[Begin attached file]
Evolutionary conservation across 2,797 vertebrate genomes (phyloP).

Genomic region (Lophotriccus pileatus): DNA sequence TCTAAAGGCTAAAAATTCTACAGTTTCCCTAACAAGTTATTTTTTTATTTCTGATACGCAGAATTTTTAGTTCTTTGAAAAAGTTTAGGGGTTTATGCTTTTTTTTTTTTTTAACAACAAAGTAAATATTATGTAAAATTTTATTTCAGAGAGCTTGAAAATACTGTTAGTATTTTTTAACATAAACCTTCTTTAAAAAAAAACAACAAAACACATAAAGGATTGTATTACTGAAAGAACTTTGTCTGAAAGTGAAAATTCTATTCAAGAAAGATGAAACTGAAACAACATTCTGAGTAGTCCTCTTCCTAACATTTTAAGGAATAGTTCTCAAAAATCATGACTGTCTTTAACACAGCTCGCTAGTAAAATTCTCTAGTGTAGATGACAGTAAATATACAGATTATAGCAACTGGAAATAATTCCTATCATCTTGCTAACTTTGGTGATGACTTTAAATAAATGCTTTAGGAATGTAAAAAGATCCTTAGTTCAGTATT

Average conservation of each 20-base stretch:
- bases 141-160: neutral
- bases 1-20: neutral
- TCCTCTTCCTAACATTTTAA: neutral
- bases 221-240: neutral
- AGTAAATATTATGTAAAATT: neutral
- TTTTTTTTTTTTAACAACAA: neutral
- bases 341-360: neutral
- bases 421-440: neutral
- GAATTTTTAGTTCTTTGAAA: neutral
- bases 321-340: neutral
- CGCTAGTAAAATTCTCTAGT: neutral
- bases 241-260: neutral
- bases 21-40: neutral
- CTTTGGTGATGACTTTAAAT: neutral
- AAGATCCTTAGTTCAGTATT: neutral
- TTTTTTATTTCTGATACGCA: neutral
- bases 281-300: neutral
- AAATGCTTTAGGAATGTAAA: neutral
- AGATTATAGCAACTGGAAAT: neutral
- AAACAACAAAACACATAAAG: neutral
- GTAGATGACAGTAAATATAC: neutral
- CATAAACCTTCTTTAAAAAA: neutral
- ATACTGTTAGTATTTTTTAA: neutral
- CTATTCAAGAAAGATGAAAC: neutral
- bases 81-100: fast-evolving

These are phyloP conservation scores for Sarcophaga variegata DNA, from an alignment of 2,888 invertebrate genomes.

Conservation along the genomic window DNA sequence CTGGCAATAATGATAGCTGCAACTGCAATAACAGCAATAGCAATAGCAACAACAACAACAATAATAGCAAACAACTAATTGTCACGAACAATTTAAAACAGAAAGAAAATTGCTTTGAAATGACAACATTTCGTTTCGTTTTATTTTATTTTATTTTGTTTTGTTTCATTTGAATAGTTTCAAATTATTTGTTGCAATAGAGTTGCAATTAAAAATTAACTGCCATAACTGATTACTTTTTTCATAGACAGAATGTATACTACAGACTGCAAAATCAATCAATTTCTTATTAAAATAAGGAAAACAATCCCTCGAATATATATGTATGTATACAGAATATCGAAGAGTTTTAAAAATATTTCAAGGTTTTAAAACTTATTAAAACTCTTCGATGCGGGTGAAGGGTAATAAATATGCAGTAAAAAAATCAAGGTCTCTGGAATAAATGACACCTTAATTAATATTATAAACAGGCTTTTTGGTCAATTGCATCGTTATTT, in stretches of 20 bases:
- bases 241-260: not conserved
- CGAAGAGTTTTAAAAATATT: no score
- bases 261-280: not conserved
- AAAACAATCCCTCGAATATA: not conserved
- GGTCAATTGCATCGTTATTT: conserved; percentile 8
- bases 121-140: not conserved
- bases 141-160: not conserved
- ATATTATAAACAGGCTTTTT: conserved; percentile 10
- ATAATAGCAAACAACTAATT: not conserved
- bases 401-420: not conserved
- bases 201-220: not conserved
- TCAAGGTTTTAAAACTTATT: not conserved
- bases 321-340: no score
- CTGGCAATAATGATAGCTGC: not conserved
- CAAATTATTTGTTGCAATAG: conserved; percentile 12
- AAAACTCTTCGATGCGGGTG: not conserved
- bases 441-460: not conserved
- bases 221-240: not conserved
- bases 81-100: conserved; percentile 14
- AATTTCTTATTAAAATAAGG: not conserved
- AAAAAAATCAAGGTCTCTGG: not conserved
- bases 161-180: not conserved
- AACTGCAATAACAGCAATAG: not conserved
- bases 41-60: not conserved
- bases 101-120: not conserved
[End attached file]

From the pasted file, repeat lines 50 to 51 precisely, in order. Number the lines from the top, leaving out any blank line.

- AATTTCTTATTAAAATAAGG: not conserved
- AAAAAAATCAAGGTCTCTGG: not conserved